Sunday, 22 January 2012

Percentages and inequality: graph of the week

I will finish the discussion over inequality with the graph I picked up from Greg Mankiw (it’s not intellectual property theft if I cite my sources, right?):




The graph shows that the US clearly has a progressive tax system, accounting for all federal taxes, not just income taxes, meaning that the burden on the rich is much higher than what some are trying to claim. In fact, during last week, there has been an interesting quarrel in the blogosphere that started with Paul Krugman writing a post on low taxes paid by the rich, using a left wing think tank as his source. However, the graph as well as the entire report, failed to include corporate taxes which put a disproportionaly higher burden on the rich, thereby biasing the conclusions. 

The mistake was quickly noticed among economists resulting with Krugman admitting his mistake, but still taking a hit on his critics. There’s a good summary of the whole quarrel by Steve Landsburg.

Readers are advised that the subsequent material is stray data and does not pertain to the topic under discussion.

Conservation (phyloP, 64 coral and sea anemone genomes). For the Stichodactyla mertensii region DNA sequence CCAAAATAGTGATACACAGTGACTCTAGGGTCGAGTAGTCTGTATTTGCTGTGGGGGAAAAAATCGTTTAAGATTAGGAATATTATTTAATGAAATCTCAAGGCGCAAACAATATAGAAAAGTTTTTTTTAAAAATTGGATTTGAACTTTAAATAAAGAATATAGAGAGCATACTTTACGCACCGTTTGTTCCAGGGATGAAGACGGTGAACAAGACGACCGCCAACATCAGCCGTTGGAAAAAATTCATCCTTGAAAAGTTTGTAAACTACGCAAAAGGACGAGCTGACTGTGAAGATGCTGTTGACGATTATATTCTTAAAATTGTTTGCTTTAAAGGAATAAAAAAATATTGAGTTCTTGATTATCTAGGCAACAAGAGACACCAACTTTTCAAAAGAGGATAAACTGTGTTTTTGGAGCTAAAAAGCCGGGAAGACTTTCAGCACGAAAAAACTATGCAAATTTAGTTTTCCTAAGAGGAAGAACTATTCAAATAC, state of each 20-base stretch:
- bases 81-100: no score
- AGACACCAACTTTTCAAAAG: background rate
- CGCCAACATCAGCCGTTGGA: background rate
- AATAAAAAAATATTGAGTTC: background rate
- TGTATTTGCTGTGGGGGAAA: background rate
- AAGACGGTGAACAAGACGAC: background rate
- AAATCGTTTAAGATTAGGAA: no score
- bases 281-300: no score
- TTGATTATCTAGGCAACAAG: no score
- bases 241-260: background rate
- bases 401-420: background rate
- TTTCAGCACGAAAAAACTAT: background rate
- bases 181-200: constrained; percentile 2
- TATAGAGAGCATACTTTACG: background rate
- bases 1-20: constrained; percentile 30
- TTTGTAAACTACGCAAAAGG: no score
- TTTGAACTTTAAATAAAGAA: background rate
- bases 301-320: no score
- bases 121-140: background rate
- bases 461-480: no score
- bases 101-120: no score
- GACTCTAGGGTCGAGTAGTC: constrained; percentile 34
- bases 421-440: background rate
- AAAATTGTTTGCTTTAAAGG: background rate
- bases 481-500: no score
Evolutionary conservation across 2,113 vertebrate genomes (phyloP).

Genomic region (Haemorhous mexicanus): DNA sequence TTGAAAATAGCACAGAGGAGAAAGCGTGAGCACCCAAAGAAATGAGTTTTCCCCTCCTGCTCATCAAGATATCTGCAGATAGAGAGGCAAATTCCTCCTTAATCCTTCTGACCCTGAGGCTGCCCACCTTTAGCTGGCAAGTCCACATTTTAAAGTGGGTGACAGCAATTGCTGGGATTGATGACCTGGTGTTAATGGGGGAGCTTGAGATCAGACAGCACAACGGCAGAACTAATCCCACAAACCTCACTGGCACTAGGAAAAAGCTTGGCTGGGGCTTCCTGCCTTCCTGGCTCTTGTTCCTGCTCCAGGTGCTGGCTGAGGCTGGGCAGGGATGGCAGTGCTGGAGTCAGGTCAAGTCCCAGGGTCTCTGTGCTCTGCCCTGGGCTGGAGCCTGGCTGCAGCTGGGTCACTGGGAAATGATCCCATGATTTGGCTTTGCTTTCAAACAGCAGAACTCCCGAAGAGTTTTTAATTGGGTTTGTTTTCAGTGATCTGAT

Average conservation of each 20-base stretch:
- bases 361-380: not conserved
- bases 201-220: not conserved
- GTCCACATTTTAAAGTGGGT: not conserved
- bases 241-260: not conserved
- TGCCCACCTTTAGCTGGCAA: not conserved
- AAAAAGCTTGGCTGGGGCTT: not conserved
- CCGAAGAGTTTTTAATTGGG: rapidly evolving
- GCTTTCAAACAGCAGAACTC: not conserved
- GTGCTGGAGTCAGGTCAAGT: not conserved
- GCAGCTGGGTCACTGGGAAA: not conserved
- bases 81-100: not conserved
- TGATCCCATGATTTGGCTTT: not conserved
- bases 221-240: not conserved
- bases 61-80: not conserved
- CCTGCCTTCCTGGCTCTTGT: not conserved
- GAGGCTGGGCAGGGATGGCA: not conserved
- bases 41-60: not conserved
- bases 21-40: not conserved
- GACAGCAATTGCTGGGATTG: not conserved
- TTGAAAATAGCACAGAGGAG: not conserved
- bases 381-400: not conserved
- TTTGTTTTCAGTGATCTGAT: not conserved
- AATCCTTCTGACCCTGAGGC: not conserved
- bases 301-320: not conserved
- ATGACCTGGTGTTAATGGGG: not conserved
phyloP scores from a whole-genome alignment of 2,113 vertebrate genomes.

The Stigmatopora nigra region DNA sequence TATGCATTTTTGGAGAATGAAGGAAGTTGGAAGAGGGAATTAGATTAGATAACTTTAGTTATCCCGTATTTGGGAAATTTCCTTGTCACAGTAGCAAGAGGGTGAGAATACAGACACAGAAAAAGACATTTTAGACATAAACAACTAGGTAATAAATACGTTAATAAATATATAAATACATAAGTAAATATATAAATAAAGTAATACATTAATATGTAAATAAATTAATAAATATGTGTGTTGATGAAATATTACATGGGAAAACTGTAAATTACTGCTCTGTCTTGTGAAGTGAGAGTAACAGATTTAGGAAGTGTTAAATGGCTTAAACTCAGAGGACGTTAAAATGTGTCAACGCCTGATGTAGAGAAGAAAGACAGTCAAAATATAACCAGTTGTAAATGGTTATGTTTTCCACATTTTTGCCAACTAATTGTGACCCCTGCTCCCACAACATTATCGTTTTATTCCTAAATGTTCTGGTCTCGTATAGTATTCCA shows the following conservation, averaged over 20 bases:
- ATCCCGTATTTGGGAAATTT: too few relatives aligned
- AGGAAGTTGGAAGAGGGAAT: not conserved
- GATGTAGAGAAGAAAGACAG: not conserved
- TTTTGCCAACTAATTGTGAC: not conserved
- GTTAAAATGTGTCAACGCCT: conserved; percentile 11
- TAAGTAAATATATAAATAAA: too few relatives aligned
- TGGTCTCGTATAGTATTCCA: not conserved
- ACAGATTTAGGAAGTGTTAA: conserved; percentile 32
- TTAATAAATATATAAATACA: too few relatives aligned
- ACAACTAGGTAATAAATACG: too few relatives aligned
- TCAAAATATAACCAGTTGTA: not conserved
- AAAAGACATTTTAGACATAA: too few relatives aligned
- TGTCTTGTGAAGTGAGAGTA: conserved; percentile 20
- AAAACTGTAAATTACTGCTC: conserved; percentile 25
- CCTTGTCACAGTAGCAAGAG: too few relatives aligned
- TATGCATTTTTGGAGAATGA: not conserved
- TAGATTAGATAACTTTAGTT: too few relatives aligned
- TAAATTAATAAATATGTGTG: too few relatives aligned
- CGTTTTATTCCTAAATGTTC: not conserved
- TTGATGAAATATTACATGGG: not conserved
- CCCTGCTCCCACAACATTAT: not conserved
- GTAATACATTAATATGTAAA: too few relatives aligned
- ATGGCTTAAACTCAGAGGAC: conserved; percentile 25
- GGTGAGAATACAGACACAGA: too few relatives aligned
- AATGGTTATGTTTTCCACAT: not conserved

On a different note (back to inequality), here’s an article by Niall Ferguson from earlier this week. He praises the book “Coming Apart” by Charles Murray from the AEI, and presents with one of its passages the conservative solution to the inequality problem:
"As Murray shows, there is a conservative solution to the problem of inequality. Scrap the failing welfare programs of the ’30s and ’60s before they bankrupt America. Ensure that everyone has a basic income. Then simplify the tax code to restore the incentives that used to exist for everyone to work hard. Finally, end the state monopolies in public education to launch a new era of school choice and competition."
In short, opt for a flat income tax, with a higher tax-free allowance to fight poverty. Then restore the system of meritocracy by reforming education and may I add ending the welfare state and political cronyism. Easier said than done...  

2 comments:

  1. It would be interesting to progress this back all the way to the 1950's when there was a much higher upper marginal rate.

    My guess is that with the higher rates, the total tax paid by the top 1% was lower. Meaning that to increase progressivity you gain more by lowering rates. (naturally at some point there would be diminishing returns.)

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    1. that's true, as is predicted by the Laffer curve - the higher the tax rate, the more evasion, especially among the rich.

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